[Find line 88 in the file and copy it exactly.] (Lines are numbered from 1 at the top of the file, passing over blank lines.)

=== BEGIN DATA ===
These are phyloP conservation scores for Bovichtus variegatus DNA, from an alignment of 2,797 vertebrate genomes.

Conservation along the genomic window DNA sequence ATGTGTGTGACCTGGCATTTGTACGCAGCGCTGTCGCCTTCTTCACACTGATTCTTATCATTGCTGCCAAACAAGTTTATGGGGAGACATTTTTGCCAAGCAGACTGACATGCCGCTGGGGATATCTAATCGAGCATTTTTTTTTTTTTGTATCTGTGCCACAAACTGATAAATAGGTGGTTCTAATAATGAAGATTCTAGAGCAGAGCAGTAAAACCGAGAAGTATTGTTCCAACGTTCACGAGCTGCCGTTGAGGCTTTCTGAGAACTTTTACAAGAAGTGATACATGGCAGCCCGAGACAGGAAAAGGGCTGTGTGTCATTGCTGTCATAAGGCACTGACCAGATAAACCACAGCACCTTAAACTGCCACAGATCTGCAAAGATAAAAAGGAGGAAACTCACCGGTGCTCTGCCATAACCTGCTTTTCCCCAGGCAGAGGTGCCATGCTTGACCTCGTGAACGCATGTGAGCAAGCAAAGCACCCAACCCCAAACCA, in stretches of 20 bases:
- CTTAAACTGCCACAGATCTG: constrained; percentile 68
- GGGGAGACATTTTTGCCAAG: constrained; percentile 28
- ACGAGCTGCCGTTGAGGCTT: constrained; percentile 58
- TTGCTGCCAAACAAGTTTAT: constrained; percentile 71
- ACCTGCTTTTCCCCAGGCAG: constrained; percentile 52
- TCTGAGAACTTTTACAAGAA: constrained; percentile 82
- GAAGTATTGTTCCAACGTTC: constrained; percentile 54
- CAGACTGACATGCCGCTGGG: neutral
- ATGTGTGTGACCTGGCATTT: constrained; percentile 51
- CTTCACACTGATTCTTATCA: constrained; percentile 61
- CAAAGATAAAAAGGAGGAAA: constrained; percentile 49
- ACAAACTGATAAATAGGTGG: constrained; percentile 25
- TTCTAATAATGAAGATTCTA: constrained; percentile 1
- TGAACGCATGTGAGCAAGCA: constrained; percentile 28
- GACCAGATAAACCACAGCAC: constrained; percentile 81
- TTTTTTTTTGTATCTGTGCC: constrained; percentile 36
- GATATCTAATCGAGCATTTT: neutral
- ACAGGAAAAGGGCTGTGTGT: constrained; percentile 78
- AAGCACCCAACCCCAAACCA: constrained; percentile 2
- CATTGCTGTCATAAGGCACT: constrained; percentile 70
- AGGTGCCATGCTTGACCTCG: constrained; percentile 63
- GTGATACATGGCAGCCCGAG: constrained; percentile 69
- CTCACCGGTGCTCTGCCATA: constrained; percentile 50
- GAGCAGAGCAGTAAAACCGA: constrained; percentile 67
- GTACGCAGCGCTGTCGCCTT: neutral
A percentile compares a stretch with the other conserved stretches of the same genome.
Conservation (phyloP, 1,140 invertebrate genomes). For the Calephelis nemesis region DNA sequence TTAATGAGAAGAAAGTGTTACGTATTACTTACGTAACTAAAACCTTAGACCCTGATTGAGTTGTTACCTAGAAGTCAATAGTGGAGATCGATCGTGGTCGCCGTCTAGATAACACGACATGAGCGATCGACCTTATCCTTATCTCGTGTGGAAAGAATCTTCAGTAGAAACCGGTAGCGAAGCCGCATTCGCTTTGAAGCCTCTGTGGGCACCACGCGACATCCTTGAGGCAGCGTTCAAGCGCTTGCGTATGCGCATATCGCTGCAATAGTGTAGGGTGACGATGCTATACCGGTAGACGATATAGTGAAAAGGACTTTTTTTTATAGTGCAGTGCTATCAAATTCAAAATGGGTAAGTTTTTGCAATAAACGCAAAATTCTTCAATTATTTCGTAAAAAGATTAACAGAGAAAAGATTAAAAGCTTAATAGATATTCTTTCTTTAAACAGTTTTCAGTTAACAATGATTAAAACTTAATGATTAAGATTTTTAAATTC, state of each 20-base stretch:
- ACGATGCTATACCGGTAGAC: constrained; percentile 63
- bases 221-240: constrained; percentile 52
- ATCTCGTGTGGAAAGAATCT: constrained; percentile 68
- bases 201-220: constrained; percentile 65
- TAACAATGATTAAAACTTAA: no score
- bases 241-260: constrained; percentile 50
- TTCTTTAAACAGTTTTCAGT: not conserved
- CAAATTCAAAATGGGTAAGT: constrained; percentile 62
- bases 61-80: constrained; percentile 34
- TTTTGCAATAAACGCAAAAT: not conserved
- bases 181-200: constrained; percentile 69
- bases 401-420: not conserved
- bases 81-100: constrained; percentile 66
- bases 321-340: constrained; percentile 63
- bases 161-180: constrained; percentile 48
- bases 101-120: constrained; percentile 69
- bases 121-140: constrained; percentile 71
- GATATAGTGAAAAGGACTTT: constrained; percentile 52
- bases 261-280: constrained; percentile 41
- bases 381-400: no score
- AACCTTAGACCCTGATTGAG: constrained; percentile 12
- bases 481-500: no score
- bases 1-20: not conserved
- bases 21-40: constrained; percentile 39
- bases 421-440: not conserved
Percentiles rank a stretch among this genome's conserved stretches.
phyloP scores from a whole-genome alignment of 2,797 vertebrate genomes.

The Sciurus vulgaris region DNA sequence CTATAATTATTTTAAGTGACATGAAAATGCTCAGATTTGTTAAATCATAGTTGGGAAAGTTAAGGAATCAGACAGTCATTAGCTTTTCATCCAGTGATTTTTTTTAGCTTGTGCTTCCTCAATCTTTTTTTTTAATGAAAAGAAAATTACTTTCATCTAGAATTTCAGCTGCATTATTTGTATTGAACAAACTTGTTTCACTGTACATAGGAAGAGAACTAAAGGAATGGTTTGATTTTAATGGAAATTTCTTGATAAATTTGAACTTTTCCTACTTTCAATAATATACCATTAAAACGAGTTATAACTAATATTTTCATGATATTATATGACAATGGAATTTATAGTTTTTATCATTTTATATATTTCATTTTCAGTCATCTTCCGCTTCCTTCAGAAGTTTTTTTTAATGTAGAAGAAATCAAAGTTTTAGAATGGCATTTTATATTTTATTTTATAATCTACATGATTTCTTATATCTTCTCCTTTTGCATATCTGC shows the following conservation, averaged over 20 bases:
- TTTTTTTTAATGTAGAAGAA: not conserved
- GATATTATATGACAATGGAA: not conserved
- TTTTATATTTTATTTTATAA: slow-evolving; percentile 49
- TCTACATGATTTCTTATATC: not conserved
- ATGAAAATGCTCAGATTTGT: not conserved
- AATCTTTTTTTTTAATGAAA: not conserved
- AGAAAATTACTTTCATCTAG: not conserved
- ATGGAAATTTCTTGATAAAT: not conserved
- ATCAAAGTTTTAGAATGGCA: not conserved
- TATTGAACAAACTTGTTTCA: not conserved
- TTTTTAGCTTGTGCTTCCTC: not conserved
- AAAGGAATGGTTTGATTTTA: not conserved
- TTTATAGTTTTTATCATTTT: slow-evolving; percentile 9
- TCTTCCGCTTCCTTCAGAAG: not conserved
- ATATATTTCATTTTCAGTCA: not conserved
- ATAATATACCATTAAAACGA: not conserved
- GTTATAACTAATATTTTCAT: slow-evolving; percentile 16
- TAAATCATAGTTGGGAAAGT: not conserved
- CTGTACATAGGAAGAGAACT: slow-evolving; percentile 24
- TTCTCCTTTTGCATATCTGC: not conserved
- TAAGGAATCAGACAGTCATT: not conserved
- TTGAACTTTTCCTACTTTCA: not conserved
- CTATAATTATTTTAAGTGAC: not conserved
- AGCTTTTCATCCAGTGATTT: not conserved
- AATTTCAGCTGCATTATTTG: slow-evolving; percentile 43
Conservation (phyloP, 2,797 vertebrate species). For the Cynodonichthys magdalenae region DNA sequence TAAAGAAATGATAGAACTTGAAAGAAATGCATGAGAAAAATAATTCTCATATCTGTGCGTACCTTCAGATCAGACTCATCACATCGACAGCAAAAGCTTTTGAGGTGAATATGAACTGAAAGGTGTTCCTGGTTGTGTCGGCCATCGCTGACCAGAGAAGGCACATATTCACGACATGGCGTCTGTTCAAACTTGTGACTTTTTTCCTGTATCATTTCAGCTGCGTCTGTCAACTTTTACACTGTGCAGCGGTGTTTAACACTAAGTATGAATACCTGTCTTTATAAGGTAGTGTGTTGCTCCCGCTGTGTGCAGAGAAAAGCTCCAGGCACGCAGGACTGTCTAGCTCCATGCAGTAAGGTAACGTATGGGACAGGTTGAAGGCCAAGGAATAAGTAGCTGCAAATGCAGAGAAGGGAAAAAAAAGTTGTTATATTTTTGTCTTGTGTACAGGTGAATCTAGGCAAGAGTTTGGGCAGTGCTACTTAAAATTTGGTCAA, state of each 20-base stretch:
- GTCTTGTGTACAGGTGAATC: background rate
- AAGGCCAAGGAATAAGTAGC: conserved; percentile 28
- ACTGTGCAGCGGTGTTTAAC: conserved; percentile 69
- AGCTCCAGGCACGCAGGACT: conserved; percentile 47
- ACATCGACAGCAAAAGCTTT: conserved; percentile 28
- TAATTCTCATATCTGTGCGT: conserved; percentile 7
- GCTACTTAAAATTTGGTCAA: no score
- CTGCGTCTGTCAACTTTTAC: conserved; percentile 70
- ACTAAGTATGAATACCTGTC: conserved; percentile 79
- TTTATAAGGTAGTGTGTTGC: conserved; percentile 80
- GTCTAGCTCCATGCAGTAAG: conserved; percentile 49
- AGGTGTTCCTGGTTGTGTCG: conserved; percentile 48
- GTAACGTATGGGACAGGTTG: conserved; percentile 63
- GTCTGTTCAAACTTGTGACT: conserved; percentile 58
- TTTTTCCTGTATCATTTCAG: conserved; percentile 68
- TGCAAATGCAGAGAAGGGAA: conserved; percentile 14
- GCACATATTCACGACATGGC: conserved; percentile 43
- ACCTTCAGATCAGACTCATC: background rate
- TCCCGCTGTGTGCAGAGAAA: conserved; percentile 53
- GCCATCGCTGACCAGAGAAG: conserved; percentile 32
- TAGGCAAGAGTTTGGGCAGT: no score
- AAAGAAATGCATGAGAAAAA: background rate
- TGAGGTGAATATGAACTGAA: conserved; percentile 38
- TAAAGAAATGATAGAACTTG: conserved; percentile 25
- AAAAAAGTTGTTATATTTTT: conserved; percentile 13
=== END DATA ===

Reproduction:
- ACATCGACAGCAAAAGCTTT: conserved; percentile 28